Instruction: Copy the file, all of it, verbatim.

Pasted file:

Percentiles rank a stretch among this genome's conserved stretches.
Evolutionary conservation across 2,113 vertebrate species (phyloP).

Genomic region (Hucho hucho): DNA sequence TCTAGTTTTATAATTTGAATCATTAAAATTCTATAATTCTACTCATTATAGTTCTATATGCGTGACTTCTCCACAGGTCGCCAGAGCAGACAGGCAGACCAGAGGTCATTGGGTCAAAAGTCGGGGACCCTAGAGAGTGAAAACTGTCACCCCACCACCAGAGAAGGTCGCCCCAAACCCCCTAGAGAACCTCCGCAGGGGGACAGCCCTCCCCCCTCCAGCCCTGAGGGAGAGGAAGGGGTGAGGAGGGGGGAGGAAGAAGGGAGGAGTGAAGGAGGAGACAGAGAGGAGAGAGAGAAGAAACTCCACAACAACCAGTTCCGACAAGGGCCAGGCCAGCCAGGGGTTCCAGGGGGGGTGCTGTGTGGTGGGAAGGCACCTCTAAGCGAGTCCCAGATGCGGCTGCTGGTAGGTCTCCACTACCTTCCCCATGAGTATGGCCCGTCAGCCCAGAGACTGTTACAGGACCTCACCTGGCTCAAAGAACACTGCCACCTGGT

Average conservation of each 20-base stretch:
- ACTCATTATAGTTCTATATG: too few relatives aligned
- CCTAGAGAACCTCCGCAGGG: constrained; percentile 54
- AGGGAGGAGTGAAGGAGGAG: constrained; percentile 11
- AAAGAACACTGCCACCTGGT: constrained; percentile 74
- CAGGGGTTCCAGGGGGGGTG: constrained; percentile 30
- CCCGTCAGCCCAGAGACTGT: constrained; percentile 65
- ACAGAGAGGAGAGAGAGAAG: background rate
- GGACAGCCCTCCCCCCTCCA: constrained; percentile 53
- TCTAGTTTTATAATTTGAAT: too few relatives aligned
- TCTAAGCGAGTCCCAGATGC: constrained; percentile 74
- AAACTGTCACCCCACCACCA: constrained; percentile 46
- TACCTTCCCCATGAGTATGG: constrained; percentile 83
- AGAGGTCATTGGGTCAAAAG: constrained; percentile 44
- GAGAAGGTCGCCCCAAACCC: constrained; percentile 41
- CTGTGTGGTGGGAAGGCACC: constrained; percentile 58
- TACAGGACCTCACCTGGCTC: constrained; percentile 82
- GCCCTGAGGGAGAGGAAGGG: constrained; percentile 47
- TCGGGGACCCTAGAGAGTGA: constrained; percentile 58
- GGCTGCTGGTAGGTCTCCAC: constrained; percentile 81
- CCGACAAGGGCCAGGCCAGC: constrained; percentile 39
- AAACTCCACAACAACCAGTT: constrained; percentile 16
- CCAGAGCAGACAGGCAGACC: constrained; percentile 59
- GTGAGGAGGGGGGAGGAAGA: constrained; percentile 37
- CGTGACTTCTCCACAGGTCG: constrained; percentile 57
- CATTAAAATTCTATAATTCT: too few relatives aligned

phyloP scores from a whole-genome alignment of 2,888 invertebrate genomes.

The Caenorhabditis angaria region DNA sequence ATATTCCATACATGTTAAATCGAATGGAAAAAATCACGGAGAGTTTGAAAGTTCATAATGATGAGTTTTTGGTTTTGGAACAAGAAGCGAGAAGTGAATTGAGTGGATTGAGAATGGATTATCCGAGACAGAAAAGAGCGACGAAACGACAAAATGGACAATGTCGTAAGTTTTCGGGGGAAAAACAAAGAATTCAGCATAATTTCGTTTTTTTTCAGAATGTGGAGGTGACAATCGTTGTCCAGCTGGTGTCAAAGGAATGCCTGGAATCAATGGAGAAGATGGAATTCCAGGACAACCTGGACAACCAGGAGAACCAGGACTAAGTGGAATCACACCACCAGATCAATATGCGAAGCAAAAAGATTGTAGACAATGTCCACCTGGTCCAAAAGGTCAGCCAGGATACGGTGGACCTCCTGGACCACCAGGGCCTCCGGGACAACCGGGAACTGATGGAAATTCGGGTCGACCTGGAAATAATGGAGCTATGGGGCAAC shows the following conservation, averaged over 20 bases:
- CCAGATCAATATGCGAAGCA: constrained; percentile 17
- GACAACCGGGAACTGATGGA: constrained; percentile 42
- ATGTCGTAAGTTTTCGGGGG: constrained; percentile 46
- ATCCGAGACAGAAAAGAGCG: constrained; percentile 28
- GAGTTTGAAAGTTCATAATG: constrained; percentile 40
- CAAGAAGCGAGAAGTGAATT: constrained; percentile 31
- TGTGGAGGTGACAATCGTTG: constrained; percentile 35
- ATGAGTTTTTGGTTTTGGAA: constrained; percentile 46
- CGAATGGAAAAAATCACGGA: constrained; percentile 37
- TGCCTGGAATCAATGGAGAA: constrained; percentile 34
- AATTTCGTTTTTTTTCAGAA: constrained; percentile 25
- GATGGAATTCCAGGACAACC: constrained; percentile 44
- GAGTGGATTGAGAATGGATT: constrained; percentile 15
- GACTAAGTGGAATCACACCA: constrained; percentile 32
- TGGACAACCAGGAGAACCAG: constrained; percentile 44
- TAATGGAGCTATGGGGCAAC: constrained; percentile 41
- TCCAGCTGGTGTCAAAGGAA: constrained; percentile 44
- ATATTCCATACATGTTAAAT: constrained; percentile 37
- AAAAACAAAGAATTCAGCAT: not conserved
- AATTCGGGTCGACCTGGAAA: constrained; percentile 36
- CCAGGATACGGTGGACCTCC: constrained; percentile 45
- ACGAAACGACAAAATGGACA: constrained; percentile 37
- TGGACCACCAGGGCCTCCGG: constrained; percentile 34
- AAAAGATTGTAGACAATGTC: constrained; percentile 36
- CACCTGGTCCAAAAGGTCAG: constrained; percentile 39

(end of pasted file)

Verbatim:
Percentiles rank a stretch among this genome's conserved stretches.
Evolutionary conservation across 2,113 vertebrate species (phyloP).

Genomic region (Hucho hucho): DNA sequence TCTAGTTTTATAATTTGAATCATTAAAATTCTATAATTCTACTCATTATAGTTCTATATGCGTGACTTCTCCACAGGTCGCCAGAGCAGACAGGCAGACCAGAGGTCATTGGGTCAAAAGTCGGGGACCCTAGAGAGTGAAAACTGTCACCCCACCACCAGAGAAGGTCGCCCCAAACCCCCTAGAGAACCTCCGCAGGGGGACAGCCCTCCCCCCTCCAGCCCTGAGGGAGAGGAAGGGGTGAGGAGGGGGGAGGAAGAAGGGAGGAGTGAAGGAGGAGACAGAGAGGAGAGAGAGAAGAAACTCCACAACAACCAGTTCCGACAAGGGCCAGGCCAGCCAGGGGTTCCAGGGGGGGTGCTGTGTGGTGGGAAGGCACCTCTAAGCGAGTCCCAGATGCGGCTGCTGGTAGGTCTCCACTACCTTCCCCATGAGTATGGCCCGTCAGCCCAGAGACTGTTACAGGACCTCACCTGGCTCAAAGAACACTGCCACCTGGT

Average conservation of each 20-base stretch:
- ACTCATTATAGTTCTATATG: too few relatives aligned
- CCTAGAGAACCTCCGCAGGG: constrained; percentile 54
- AGGGAGGAGTGAAGGAGGAG: constrained; percentile 11
- AAAGAACACTGCCACCTGGT: constrained; percentile 74
- CAGGGGTTCCAGGGGGGGTG: constrained; percentile 30
- CCCGTCAGCCCAGAGACTGT: constrained; percentile 65
- ACAGAGAGGAGAGAGAGAAG: background rate
- GGACAGCCCTCCCCCCTCCA: constrained; percentile 53
- TCTAGTTTTATAATTTGAAT: too few relatives aligned
- TCTAAGCGAGTCCCAGATGC: constrained; percentile 74
- AAACTGTCACCCCACCACCA: constrained; percentile 46
- TACCTTCCCCATGAGTATGG: constrained; percentile 83
- AGAGGTCATTGGGTCAAAAG: constrained; percentile 44
- GAGAAGGTCGCCCCAAACCC: constrained; percentile 41
- CTGTGTGGTGGGAAGGCACC: constrained; percentile 58
- TACAGGACCTCACCTGGCTC: constrained; percentile 82
- GCCCTGAGGGAGAGGAAGGG: constrained; percentile 47
- TCGGGGACCCTAGAGAGTGA: constrained; percentile 58
- GGCTGCTGGTAGGTCTCCAC: constrained; percentile 81
- CCGACAAGGGCCAGGCCAGC: constrained; percentile 39
- AAACTCCACAACAACCAGTT: constrained; percentile 16
- CCAGAGCAGACAGGCAGACC: constrained; percentile 59
- GTGAGGAGGGGGGAGGAAGA: constrained; percentile 37
- CGTGACTTCTCCACAGGTCG: constrained; percentile 57
- CATTAAAATTCTATAATTCT: too few relatives aligned

phyloP scores from a whole-genome alignment of 2,888 invertebrate genomes.

The Caenorhabditis angaria region DNA sequence ATATTCCATACATGTTAAATCGAATGGAAAAAATCACGGAGAGTTTGAAAGTTCATAATGATGAGTTTTTGGTTTTGGAACAAGAAGCGAGAAGTGAATTGAGTGGATTGAGAATGGATTATCCGAGACAGAAAAGAGCGACGAAACGACAAAATGGACAATGTCGTAAGTTTTCGGGGGAAAAACAAAGAATTCAGCATAATTTCGTTTTTTTTCAGAATGTGGAGGTGACAATCGTTGTCCAGCTGGTGTCAAAGGAATGCCTGGAATCAATGGAGAAGATGGAATTCCAGGACAACCTGGACAACCAGGAGAACCAGGACTAAGTGGAATCACACCACCAGATCAATATGCGAAGCAAAAAGATTGTAGACAATGTCCACCTGGTCCAAAAGGTCAGCCAGGATACGGTGGACCTCCTGGACCACCAGGGCCTCCGGGACAACCGGGAACTGATGGAAATTCGGGTCGACCTGGAAATAATGGAGCTATGGGGCAAC shows the following conservation, averaged over 20 bases:
- CCAGATCAATATGCGAAGCA: constrained; percentile 17
- GACAACCGGGAACTGATGGA: constrained; percentile 42
- ATGTCGTAAGTTTTCGGGGG: constrained; percentile 46
- ATCCGAGACAGAAAAGAGCG: constrained; percentile 28
- GAGTTTGAAAGTTCATAATG: constrained; percentile 40
- CAAGAAGCGAGAAGTGAATT: constrained; percentile 31
- TGTGGAGGTGACAATCGTTG: constrained; percentile 35
- ATGAGTTTTTGGTTTTGGAA: constrained; percentile 46
- CGAATGGAAAAAATCACGGA: constrained; percentile 37
- TGCCTGGAATCAATGGAGAA: constrained; percentile 34
- AATTTCGTTTTTTTTCAGAA: constrained; percentile 25
- GATGGAATTCCAGGACAACC: constrained; percentile 44
- GAGTGGATTGAGAATGGATT: constrained; percentile 15
- GACTAAGTGGAATCACACCA: constrained; percentile 32
- TGGACAACCAGGAGAACCAG: constrained; percentile 44
- TAATGGAGCTATGGGGCAAC: constrained; percentile 41
- TCCAGCTGGTGTCAAAGGAA: constrained; percentile 44
- ATATTCCATACATGTTAAAT: constrained; percentile 37
- AAAAACAAAGAATTCAGCAT: not conserved
- AATTCGGGTCGACCTGGAAA: constrained; percentile 36
- CCAGGATACGGTGGACCTCC: constrained; percentile 45
- ACGAAACGACAAAATGGACA: constrained; percentile 37
- TGGACCACCAGGGCCTCCGG: constrained; percentile 34
- AAAAGATTGTAGACAATGTC: constrained; percentile 36
- CACCTGGTCCAAAAGGTCAG: constrained; percentile 39